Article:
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Île Joncas (Petite Natashquan), PQ     

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Île Joncas (Petite Natashquan) Lighthouse

The Village of Natashquan is situated on the Gulf of Saint Lawrence in Quebec’s Côte-Nord Region and takes its name from the adjacent Natashquan River, which was mapped and named in the seventeenth century. Natashquan comes from the Innu language and means “where one hunts for bear.”

Lighthouse on Île Joncas circa 1905
Photograph courtesy Library and Archives Canada
Quebec’s Route 138 was reached Natashquan in 1996, and on September 26, 2013, a forty-kilometre-long extension from Natashquan to Kegaska was opened with the inauguration of a bridge across the Natashquan River. The Quebec government plans to eventually extend QC-138 to Labrador, but this will require building 425 kilometres of highway.

Before QC-138 reached Natashquan, the only link to the village was by water, and navigational aids were thus critical in helping guide mariners into the harbour. Three different light stations were built over the years near Natashquan.

The first lighthouse, established in 1906 on rocky Île Joncas, just offshore from the village, was known early on as Natashkwan Harbor Lighthouse. The Department of Marine published the following description of this structure in 1906:

A lighthouse established in Little Natashkwan harbour was put in operation on July 1, 1906. The lighthouse stands on the west extremity of the island at the entrance to the harbour, replacing the beacon of skeleton steelwork formerly maintained there. It is a wooden tower, square in plan, with sloping sides, painted white, surmounted by a square wooden lantern, painted white, with roof red. It is 32 feet high from its base to the ventilator on the lantern. The light is a fixed white dioptric light of the seventh order, elevated 33 feet above high water mark and visible 11 miles from all points of approach. The tower was erected by day’s labour under the supervision of the Quebec agency and cost $1,578.

Elie Landry was hired as the first keeper of the light, and in 1910, an oil and shelter shed was added to the island.

In 1912, work began on a concrete tower on Natashquan Point, roughly thirteen kilometres southeast of the village, to serve as a coastal light. In addition to the lighthouse, a dwelling, oil store, and boathouse were built at the station. The white, hexagonal tower with its six buttresses and red lantern room was equipped with a fourth-order, triple-flash lens and was placed in operation in 1914. The lighthouse stood forty-six feet tall and had a focal plane of sixty-six feet above the Gulf of St. Lawrence. The tower was erected by day’s labour under the direction of C. Carbonneau and cost $15,401.18. W. Landry was hired as the first keeper of Natashquan Point Lighthouse.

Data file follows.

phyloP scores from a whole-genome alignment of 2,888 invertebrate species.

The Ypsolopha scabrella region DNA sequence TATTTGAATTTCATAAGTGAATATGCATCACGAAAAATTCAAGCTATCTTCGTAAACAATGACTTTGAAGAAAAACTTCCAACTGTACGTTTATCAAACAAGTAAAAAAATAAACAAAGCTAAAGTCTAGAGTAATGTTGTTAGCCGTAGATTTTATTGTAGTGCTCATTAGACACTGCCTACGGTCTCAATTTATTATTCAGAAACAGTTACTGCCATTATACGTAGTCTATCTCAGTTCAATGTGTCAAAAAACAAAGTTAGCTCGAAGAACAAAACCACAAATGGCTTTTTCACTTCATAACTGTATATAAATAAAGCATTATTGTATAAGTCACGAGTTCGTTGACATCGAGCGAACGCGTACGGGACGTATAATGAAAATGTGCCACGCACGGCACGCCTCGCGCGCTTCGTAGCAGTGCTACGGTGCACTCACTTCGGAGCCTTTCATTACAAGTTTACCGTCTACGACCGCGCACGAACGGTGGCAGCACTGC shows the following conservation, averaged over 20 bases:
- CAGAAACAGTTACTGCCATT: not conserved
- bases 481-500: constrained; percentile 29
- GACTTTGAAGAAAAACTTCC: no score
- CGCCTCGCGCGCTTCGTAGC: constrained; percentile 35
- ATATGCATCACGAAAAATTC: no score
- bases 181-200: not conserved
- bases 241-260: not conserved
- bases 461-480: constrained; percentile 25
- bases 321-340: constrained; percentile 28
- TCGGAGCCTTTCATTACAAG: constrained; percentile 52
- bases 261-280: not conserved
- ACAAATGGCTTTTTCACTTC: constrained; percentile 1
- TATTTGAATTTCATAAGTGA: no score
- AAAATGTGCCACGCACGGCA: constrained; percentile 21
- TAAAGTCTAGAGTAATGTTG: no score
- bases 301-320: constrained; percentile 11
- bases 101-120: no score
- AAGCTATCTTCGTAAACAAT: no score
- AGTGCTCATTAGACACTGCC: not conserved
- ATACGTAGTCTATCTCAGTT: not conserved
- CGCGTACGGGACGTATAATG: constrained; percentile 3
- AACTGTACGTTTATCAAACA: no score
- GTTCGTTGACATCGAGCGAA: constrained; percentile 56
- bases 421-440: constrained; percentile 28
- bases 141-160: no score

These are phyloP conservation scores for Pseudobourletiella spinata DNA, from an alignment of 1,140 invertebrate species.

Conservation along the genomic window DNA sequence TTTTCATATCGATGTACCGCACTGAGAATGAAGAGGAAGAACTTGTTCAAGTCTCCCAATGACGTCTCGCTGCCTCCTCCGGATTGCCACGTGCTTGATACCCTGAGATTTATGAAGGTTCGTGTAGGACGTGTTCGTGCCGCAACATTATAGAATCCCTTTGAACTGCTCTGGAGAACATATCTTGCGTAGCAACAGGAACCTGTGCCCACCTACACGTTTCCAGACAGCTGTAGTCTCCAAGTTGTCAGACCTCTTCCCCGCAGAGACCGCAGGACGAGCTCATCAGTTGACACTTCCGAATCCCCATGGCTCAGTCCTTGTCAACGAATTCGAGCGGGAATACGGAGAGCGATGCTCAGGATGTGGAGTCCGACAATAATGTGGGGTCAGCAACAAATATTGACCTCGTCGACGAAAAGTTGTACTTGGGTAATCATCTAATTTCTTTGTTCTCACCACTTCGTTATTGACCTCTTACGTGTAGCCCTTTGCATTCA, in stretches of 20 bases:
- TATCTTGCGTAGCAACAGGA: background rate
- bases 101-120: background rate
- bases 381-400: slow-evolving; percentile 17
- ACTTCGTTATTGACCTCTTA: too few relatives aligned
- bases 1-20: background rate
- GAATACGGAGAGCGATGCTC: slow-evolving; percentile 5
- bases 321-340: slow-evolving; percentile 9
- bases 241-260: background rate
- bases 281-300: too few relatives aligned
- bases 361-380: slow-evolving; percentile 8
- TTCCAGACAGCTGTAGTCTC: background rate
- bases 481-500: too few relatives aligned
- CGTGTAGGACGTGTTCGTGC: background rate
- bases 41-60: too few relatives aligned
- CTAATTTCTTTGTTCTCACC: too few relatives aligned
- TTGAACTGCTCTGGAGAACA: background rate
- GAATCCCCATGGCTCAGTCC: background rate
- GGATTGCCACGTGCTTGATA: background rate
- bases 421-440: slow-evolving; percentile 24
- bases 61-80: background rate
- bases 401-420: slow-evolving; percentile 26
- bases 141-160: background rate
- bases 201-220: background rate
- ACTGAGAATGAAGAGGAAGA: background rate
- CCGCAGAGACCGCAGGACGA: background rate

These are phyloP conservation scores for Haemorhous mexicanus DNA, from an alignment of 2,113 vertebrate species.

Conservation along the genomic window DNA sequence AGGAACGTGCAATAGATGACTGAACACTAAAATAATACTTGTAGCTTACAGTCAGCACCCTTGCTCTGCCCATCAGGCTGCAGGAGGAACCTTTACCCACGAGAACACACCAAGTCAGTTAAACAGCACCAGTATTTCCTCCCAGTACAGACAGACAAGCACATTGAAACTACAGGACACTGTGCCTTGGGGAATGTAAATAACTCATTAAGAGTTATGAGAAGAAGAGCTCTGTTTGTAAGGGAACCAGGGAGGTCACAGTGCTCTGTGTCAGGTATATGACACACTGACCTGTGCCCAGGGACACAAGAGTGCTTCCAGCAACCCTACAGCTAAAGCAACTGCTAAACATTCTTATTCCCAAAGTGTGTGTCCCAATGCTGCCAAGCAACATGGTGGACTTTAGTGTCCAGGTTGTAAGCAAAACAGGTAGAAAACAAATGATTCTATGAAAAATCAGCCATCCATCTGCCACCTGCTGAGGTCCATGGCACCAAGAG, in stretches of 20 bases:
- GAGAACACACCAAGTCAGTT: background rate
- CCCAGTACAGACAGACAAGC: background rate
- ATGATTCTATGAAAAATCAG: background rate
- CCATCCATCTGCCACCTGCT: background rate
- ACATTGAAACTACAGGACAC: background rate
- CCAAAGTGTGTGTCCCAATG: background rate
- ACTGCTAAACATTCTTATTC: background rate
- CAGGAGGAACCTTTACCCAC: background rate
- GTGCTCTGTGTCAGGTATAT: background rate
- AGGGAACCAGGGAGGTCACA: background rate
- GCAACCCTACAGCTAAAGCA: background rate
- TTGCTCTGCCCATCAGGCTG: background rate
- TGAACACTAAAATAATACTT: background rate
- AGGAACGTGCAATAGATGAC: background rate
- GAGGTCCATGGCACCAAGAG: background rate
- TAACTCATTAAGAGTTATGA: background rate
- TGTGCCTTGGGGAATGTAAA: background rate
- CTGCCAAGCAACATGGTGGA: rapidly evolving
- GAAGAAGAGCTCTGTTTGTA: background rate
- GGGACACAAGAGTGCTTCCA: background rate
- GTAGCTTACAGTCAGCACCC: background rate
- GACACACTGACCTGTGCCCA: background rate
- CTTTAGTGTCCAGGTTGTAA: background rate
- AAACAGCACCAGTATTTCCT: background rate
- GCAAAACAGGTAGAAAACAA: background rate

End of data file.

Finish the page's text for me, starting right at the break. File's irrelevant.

Remains of Natashquan Point Lighthouse in 2007
Photograph courtesy Roland Tremblay/td>
The third light station built near Natashquan was placed in operation in 1915 in the form of a pair of range lights to guide mariner’s into the harbour. These lights were exhibited from poles that had a white shed at their base and were fitted with a diamond-shaped, slatwork daymark to make them more visible during daylight hours. The front light was situated 433 yards north of the government wharf, and the rear light was located 102 years north of the front light. C. Landry was hired as the first keeper of the range lights.

A diaphone fog alarm was added to Natashquan Point Lighthouse around 1931 to help mariners navigate during periods of limited visibility.

Realizing that Natashquan Point Lighthouse was threatened due to erosion of the bank on which it stood, the Coast Guard erected a thirty-foot-tall skeletal tower nearby in 1992 to display a light. Three years later, the hexagonal, concrete tower toppled over the bluff in the spring of 1995. Natashquan Point Light was discontinued around 2006, but the remains of the concrete tower can still be seen on the beach at the point.

Little Natashquan Lighthouse on Île Joncas was demolished during a storm in the winter of 1969 and was subsequently replaced by a thirty-foot-tall, skeletal tower. The light on Île Joncas and the harbour’s range lights, known now as Petite Natashquan Range, remain active today.


  • Little Natashquan: Elie Landry (1906 – 1910), Dovilas Landry (1910 – 1932), J. Bourgeois (1932 – at least 1937), Jos Edouard Landry (1951 – 1969).
  • Natashquan Point: W. Landry (1914 – 1929), D. Landry (1929 – at least 1937), Cyrille A. Landry (1948 – 1967), Paul Adrien Vigneault (1970 – 1987).
  • Natashquan Range: C. Landry (1915 – at least 1923), Jos Edouard Landry (1959 – 1972).


  1. Annual Report of the Department of Marine, various years.

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